13. Trends in highly traded species: Several of the top species in trade from the Region, in particular Iguana iguana, Strombus gigas and Swietenia macrophylla, showed a gradual decrease in trade over time. Further investigation of the underlying causes of these trends, taking into account previous work such as relevant species reviews as part of the Review of Significant Trade process, may be useful in informing future management of these species.
14. Potentially under-utilised species: The analysis identified a number of species native to the Region that are exported in high volumes from countries outside the Region as either captive-bred or artificially propagated specimens. Furthermore, many species traded at high levels from the Region are not exported by all countries in the Region to which they are native. Sustainable use of such species that are potentially under-utilised has the potential to provide economic benefits and may in turn have a positive impact on the species concerned in terms of creating incentives for improved management.
15. National trade analyses: Parties in the Region are encouraged to conduct their own analyses of CITES trade at the national level on a regular basis, to inform species management and the making of non-detriment findings. The need to improve the scientific basis for the making of non-detriment findings, including regular monitoring of trade levels, was highlighted in a previous report and at the regional non-detriment finding workshop held in El Salvador in September 2013.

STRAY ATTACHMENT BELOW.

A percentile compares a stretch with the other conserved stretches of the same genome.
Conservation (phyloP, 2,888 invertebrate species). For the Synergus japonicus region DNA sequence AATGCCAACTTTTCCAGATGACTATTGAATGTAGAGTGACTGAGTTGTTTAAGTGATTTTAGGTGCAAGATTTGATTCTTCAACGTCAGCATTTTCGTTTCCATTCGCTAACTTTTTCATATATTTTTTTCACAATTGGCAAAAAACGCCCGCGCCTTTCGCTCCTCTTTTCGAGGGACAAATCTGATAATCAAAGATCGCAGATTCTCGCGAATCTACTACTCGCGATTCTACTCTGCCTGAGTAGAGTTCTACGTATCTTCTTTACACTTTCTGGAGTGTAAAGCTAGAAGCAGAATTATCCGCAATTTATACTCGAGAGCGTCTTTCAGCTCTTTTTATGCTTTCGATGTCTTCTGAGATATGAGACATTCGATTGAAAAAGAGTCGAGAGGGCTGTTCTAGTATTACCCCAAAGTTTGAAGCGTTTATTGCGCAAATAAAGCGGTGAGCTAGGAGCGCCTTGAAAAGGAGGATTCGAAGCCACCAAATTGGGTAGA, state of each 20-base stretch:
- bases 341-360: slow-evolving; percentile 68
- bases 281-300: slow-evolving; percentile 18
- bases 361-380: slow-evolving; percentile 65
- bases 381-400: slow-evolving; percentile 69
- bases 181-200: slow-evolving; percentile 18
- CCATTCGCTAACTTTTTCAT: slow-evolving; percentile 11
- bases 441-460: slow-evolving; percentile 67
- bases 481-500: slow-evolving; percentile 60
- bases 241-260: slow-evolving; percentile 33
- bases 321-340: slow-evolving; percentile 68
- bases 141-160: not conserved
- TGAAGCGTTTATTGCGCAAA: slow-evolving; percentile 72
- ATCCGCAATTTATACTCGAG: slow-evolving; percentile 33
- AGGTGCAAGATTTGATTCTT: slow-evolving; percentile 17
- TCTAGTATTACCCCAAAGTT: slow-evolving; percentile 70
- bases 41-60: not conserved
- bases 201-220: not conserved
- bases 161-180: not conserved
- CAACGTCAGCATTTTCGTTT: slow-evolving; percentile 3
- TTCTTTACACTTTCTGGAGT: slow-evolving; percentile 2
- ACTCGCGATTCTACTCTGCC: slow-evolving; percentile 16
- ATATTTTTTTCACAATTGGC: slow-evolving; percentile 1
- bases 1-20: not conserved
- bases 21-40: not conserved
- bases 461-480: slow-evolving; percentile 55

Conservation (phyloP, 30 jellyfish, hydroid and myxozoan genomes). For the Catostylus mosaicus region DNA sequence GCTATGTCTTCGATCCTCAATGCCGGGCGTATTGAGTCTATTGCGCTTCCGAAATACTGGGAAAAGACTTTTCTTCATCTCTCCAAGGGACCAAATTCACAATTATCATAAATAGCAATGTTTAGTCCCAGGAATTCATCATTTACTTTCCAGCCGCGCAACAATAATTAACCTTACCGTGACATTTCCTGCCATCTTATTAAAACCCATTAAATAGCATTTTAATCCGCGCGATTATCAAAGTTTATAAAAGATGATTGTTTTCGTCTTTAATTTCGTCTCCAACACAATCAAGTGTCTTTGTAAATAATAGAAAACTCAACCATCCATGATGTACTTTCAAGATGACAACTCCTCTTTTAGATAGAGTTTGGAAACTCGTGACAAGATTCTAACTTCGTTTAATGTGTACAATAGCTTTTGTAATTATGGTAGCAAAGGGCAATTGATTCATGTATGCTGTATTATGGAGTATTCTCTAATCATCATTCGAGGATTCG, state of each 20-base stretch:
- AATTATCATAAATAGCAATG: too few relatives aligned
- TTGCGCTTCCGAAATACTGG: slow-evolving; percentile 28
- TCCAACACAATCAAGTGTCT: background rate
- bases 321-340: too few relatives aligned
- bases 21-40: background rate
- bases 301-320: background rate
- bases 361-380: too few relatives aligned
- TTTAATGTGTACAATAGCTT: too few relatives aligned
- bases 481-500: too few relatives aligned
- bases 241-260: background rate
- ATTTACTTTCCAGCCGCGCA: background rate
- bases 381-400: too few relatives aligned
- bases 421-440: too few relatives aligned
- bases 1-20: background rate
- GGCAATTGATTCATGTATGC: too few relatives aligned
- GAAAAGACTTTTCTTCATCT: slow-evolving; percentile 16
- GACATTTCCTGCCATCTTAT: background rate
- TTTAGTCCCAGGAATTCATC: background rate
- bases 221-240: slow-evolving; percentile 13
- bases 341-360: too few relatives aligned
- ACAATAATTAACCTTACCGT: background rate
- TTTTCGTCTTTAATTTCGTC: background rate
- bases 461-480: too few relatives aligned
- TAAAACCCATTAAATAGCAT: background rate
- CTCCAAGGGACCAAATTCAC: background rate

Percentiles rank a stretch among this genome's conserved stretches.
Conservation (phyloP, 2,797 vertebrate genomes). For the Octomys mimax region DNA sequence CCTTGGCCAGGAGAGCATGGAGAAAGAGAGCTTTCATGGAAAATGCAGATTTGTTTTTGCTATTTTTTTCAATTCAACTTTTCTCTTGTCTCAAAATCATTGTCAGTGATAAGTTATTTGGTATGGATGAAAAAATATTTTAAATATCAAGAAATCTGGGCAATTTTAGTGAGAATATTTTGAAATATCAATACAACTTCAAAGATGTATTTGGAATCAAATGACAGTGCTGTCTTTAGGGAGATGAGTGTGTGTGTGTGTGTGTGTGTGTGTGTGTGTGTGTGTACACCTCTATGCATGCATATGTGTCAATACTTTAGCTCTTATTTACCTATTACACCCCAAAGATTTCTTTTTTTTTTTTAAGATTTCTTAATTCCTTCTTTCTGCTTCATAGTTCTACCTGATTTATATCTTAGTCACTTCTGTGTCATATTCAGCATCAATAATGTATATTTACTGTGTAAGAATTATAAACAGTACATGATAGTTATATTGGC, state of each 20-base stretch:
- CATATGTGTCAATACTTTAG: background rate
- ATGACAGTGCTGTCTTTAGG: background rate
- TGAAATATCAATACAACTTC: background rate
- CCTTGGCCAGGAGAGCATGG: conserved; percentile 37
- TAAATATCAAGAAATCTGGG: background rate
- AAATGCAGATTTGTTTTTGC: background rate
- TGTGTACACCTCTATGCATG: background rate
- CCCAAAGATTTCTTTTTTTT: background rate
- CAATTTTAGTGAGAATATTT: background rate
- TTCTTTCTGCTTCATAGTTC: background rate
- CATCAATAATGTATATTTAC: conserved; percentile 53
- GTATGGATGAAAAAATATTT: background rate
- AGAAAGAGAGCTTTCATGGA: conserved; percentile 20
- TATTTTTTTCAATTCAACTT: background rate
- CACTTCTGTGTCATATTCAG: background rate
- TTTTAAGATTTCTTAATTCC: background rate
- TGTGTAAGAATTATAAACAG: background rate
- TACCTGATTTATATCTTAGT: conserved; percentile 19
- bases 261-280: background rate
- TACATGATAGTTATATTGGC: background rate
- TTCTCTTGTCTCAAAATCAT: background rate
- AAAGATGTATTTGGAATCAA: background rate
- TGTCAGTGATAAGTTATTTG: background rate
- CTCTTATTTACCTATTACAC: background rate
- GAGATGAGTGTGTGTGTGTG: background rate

16. Impact of non-wild trade on wild populations: The analysis highlighted that the majority of CITES trade from the Region is captive-bred and artificially propagated; as noted in a previous study, while trade from these sources may reduce pressure on wild populations, it may also remove incentives for local communities to manage wild populations sustainably. The impact that captive production of native species has had on wild populations, as well as on revenues and how these are distributed, could be investigated further. Countries in the Region are encouraged to share their experiences of the transition to captive production, for the benefit of other Parties.
CITES CoP16 Inf. 35 (http://www.cites.org/sites/default/files/eng/cop/16/inf/E-CoP16i-35.pdf).
TRAFFIC (2009). Wildlife Trade Control: CAFTA-DR Regional Gap Analysis Report. TRAFFIC North America, Washington DC.
TRAFFIC (2008). Halting biodiversity loss: towards sustainable wildlife trade in Central America. TRAFFIC International, Cambridge, UK.
 “Trade” in a CITES context refers to exports, imports, re-exports and introduction from the sea, for a variety of different purposes, including commercial purposes.